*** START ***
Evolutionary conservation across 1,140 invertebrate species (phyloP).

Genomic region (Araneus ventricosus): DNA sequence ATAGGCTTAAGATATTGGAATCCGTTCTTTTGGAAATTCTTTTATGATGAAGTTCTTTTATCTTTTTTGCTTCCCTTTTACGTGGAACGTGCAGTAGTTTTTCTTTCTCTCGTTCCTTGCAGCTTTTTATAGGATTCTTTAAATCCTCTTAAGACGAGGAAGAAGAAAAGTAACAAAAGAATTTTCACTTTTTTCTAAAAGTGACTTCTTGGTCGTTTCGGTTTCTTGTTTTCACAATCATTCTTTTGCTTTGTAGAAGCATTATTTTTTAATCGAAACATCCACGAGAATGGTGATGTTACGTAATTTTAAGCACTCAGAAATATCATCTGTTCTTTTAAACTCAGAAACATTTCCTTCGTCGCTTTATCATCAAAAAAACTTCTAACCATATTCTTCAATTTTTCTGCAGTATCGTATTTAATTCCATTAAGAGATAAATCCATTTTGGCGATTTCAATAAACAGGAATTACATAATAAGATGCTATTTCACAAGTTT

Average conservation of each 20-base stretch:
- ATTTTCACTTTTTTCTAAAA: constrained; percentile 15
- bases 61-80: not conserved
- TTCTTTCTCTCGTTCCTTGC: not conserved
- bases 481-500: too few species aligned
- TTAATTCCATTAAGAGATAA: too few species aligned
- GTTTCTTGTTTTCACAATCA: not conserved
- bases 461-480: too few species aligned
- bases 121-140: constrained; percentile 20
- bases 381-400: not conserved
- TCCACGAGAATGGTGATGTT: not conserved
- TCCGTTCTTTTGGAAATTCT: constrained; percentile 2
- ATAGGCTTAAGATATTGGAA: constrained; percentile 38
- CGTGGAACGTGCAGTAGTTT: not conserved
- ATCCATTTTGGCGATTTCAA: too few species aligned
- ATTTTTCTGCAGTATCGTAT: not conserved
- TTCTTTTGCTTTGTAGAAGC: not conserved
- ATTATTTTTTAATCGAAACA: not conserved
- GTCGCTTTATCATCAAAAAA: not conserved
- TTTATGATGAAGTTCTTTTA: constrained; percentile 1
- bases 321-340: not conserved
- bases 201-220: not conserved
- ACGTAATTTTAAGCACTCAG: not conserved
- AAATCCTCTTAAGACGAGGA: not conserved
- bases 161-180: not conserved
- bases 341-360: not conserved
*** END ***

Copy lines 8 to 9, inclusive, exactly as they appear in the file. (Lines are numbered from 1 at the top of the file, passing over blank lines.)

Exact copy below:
- TTAATTCCATTAAGAGATAA: too few species aligned
- GTTTCTTGTTTTCACAATCA: not conserved